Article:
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Victor Valley - Historic Portal

Last Stop at the Bottom of the: 1920 - 1945

Abandoned by the bustling homesteaders and the land developers for greater adventures Victor Valley languished under the desert sun for several more years. Cattle yet roamed the ranges and foothills of the San Bernardino Mountains, and miners dug valuable minerals from the bowels of the earth. But many factors combined to hold back the promise held out for the area.

The orchardists suffered the effects of a devastating fungus, a continually increasing rise in the cost of operating their electricity-driven water pumps . . . and the arrival of apples and other fruits in California markets from the Pacific Northwest. Finally, during three successive years (1944-45-46) frosts, heat and hail fell upon the survivors and for the next seven years firewood, the only thing they had left to sell, was carried across Cajon Pass for burning in Los Angeles fireplaces.

The schoolhouses proudly built for the littlest homesteaders saw their enrollment dwindle and for years many youths were sent to high schools and colleges in San Bernardino and Los Angeles.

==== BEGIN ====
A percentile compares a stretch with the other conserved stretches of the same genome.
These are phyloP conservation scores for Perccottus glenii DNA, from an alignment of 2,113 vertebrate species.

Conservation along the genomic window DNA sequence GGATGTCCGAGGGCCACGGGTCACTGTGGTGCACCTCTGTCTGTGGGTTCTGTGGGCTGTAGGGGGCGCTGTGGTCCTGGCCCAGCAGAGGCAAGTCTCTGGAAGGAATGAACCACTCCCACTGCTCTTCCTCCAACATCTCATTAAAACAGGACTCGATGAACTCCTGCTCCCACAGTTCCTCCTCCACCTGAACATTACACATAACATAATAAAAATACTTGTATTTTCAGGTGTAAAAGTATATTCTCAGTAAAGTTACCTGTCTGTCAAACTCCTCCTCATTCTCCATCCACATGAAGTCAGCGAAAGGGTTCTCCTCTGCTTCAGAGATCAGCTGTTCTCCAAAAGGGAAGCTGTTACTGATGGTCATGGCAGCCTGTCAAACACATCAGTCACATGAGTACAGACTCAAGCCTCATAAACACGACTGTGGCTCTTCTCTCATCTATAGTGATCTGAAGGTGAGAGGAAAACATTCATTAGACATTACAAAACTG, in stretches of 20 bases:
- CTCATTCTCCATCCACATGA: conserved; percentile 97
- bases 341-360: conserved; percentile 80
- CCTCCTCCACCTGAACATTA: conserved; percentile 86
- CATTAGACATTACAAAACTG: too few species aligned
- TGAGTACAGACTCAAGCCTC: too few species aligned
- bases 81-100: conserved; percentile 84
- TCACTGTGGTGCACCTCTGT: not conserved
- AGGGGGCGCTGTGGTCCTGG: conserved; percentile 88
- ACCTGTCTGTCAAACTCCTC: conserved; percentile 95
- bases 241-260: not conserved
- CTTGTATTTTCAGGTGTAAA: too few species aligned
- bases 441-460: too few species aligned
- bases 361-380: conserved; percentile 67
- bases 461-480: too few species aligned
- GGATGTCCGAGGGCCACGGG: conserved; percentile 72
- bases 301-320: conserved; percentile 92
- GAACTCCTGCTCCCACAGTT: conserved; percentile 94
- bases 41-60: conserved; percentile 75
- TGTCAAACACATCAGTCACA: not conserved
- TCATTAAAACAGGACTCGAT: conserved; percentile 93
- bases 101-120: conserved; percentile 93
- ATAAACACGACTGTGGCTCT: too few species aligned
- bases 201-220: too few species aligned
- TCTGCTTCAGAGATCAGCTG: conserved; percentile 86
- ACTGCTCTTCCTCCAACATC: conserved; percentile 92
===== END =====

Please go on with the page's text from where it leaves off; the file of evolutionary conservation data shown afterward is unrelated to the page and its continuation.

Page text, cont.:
Westbound travelers, turning off the transcontinental highway that followed the historic old trails after the long scorching drive over the desert, tarried only long enough to wonder at the great Joshua trees and to refill boiling radiators. The Great Depression following the stock market crash in 1929 and the Dust Bowl years of the 1930s when "Okies" were turned back at the California Stateline added little to the growth of the valley.

During the years of World War II however, a great many young men came to know the Victor Valley. Thousands of Army Air Corps and other military personnel were sent to prepare for the invasion of North Africa and Europe under the clear blue desert skies. Of these many trained at nearby George Air Force Base and many, many were never to return. Of those who came here during these years, thousands were never to forget the beauty, the peace and healthful climate of Victor Valley.

With the end of the second global war, they began to return here. But for many others, intent on reaching cities along the Pacific shoreline, this was merely the last stop in the desert before one climbed over Cajon Pass. Not until the coastal plains were filled to overflow would the merits of this region begin to be appreciated by the majority of those who emigrated to California following the collapse of Ursula Poates' and Arthur Hulls' earlier booms. Long before then, a maverick oilman named Newton K. Bass would settle in the desert and lay the groundwork for the future now in sight for this gateway to Southern California.

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The Story of Victor Valley

Westward Expansion

The Road Builders

Homesteaders & Hucksters

Last Stop at the Bottom

Starting Again

Bright Promise

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